A five-year-old boy who was being held captive in an underground bunker in Alabama for a week has been freed by the FBI.
The little boy, Ethan, was kidnapped by a 65-year-old man, Jimmy Lee Dykes, who had taken him from a school bus after shooting dead the driver, Charles 'Chuck' Poland, on January 29.
The boy had been kept in the bunker ever since.
Officers are reported to have shot the man dead after being convinced the boy was 'in imminent danger'.
Dykes, who had been seen with a gun, had been communicating with the authorities through a ventilation pipe into the shelter
Special Agent in Charge Stephen Richardson told NBC News that they had gone in to the bunker after negotiations had broken down.
"Within the past 24 hours negotiations deteriorated and Mr Dykes was observed holding a gun," Mr Richardson said.
Dale County Sheriff Wally Olson said told reporters that Dykes was armed when officers entered the bunker to rescue the boy. He said the Ethan had been threatened but would not comment further as to how, saying only, "That's why we went inside - to save the child."
The Sheriff would also not be drawn on how Dykes died, despite it being widely reported that he was shot.
Although the authorities have not released full details of the rescue of the little boy, nearby residents say they heard 'what sounded like gunshots' at the time the FBI entered the shelter.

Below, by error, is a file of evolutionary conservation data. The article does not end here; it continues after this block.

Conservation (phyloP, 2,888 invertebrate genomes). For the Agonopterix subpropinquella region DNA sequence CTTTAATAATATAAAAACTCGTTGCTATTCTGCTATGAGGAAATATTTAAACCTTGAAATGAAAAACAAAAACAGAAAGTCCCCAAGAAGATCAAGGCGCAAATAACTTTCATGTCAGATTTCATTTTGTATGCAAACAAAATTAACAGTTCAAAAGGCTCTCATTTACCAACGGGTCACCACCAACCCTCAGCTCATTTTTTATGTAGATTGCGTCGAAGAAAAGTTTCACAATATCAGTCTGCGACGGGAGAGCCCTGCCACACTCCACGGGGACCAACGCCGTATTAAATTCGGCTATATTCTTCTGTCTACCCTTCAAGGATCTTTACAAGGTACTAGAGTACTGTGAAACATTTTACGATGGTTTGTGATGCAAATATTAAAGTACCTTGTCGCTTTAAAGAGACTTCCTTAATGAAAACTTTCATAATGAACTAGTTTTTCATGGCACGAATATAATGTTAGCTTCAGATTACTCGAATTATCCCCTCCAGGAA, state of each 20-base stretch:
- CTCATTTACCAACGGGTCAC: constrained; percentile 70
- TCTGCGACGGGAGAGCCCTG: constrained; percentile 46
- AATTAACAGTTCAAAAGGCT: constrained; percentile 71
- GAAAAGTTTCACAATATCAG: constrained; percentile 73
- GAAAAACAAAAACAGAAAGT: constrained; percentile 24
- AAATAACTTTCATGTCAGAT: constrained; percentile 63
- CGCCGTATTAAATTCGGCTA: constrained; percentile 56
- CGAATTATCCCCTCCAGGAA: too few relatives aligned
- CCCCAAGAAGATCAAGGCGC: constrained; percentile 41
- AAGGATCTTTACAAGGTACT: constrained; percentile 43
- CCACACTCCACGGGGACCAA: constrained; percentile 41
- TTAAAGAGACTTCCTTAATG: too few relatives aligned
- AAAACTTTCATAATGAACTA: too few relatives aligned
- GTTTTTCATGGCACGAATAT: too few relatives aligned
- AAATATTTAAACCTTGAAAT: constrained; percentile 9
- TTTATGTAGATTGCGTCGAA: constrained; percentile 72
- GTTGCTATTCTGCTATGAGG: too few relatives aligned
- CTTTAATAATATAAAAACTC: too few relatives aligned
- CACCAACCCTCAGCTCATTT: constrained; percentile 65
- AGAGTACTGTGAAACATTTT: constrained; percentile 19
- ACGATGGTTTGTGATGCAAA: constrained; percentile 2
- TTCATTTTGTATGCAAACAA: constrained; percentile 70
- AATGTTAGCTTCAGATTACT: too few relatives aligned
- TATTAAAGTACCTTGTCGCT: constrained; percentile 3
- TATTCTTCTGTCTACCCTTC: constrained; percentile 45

Jimmy Lee Dykes was described as being 'known by neighbours for his anti-government rants and for patrolling his property with a gun'. He was said to be 'ready to shoot trespassers'. He had also reportedly stayed in the tiny bunker at his home before.
Ethan has now been reunited with his mum, and was said to be 'OK' after arriving at local Flowers Hospital sitting up on a stretcher.
Alabama State Senator Harri Anne Smith praised his mum's conduct throughout the harrowing week-long ordeal, saying she had been 'incredible'.
"Mom has been incredible, she has been so brave and has always known her son would be brought home safe," Ms Smith told reporters.
Special Agent in Charge Stephen Richardson said he had been to the hospital to visit Ethan and he was 'laughing, joking, eating and doing the things you'd expect a normal five or six-year-old to do'.
Last week, sources in Alabama revealed that Ethan has Asperger's syndrome and attention deficit disorder, which could impact on how he attempted to cope with his ordeal.
"A typical five-year-old child would find this frightening. But with a child with Asperger's, which is a form of autism," State Rep Steve Clouse told CNN.
''We have to make sure that we get him back to his normal routines and that if the anxiety levels are overwhelming, to treat those."
Can you even begin to imagine what his parents have been through?